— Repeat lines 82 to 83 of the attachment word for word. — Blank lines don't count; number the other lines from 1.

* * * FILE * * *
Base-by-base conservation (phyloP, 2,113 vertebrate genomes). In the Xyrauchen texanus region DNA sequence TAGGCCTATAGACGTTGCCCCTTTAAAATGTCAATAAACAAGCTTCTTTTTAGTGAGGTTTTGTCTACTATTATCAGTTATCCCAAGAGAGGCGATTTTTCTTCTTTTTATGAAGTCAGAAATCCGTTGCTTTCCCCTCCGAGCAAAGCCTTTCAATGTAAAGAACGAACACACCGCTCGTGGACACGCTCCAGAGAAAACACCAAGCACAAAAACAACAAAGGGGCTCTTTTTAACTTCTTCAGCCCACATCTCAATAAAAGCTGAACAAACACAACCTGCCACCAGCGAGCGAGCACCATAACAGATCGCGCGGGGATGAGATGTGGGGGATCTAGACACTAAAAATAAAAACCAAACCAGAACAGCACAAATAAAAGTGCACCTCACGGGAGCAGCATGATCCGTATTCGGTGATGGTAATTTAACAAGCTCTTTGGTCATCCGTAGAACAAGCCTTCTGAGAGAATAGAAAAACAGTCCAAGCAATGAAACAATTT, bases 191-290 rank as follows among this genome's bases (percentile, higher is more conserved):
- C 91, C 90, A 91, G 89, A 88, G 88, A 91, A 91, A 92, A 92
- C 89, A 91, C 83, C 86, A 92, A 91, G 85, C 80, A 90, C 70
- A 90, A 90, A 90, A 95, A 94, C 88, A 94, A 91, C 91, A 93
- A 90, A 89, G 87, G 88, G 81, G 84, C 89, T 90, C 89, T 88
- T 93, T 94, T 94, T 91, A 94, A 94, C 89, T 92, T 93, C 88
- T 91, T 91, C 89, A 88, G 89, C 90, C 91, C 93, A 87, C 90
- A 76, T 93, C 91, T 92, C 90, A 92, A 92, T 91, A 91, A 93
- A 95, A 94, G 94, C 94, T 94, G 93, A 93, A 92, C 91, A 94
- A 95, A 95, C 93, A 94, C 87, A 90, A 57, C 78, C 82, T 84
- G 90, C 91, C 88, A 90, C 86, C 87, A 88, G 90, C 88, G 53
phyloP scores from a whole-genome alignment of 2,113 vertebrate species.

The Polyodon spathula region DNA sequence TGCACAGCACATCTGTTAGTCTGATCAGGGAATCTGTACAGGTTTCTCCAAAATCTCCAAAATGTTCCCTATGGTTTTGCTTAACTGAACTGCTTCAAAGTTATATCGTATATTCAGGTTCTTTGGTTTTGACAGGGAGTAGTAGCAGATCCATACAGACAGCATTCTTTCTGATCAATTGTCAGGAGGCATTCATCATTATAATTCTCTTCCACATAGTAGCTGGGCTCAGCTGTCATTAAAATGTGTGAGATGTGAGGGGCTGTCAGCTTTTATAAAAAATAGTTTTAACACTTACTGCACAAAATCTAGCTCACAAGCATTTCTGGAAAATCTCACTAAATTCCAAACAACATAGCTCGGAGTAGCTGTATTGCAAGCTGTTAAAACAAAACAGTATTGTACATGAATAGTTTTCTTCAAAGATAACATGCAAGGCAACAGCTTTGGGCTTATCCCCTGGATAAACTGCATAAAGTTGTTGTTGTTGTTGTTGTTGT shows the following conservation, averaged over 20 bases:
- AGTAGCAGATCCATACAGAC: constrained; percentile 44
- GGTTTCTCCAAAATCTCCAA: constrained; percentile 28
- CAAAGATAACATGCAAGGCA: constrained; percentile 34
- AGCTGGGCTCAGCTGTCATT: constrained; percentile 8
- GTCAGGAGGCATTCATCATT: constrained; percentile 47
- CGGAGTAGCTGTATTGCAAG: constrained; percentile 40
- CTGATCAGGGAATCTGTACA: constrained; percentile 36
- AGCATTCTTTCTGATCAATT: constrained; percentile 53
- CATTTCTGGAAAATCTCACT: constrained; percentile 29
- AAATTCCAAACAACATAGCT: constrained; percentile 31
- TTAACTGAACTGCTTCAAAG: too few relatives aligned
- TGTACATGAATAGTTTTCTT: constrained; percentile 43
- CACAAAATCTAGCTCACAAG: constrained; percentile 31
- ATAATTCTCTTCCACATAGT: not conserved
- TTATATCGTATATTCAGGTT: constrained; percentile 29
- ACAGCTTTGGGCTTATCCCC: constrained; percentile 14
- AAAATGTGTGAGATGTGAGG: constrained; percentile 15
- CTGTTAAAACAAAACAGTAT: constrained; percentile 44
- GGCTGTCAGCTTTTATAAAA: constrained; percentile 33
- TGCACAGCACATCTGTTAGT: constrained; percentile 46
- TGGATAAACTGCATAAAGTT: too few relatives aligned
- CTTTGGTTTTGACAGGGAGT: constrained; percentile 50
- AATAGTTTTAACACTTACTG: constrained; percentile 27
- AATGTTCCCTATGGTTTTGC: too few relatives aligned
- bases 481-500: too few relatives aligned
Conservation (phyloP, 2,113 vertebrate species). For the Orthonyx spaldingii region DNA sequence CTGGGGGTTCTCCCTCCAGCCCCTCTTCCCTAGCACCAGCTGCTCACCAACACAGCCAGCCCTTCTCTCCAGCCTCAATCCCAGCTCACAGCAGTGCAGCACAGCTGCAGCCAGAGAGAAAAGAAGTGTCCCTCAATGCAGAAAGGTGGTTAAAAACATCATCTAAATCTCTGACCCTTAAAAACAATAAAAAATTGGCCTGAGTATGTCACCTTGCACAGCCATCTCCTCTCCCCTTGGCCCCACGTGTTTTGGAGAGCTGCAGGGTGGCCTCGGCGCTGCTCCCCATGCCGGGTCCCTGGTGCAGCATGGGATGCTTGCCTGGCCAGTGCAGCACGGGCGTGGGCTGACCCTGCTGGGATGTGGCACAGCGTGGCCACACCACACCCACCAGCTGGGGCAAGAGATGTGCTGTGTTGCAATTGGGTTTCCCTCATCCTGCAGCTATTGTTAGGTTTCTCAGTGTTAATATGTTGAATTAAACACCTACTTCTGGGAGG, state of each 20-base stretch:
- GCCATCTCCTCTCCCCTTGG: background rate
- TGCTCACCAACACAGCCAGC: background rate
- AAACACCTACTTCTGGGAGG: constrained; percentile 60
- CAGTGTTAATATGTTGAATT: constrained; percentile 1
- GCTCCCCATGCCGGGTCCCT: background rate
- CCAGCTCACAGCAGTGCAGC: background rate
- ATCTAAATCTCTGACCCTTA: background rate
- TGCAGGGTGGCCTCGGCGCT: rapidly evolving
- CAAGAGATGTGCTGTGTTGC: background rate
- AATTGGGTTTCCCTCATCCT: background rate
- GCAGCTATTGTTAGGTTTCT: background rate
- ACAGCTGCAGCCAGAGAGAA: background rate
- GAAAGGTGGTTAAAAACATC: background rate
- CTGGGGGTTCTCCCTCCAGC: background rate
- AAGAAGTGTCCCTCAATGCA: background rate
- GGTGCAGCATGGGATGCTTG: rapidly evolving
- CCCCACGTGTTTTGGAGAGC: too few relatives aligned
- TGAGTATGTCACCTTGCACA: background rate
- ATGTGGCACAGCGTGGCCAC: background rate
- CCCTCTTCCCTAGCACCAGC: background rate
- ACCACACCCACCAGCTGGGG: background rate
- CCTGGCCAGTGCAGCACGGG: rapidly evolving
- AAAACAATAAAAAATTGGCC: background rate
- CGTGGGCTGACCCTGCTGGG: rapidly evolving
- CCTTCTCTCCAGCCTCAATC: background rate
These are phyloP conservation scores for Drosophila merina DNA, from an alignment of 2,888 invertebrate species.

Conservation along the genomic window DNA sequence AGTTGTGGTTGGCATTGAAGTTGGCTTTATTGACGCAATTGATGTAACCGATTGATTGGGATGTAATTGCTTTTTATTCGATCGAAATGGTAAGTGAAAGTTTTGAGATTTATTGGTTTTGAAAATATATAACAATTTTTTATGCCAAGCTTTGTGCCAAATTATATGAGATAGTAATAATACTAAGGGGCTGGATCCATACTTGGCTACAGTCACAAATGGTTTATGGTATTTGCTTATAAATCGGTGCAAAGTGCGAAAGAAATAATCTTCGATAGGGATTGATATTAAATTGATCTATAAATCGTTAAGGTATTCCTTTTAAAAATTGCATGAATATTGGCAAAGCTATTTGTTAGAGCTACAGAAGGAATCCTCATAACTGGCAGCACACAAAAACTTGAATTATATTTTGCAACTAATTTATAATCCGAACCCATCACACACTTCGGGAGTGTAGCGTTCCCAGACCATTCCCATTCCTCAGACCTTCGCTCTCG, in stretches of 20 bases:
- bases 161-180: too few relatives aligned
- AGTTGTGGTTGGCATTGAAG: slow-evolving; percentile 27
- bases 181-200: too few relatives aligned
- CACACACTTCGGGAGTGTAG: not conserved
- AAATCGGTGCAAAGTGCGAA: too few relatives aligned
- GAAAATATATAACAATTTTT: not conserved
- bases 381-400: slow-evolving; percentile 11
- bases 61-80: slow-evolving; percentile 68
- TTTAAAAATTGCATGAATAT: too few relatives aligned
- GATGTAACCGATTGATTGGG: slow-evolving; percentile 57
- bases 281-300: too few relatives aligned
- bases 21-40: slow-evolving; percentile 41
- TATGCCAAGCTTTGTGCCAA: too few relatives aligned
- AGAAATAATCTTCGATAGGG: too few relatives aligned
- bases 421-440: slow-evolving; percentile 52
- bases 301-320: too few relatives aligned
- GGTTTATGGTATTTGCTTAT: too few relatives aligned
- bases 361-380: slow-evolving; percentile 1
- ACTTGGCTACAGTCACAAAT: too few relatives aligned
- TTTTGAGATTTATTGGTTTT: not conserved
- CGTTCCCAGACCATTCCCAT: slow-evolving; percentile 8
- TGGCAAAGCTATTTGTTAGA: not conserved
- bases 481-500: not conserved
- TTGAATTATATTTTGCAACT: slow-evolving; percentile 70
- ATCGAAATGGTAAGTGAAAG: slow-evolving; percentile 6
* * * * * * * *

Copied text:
- bases 301-320: too few relatives aligned
- GGTTTATGGTATTTGCTTAT: too few relatives aligned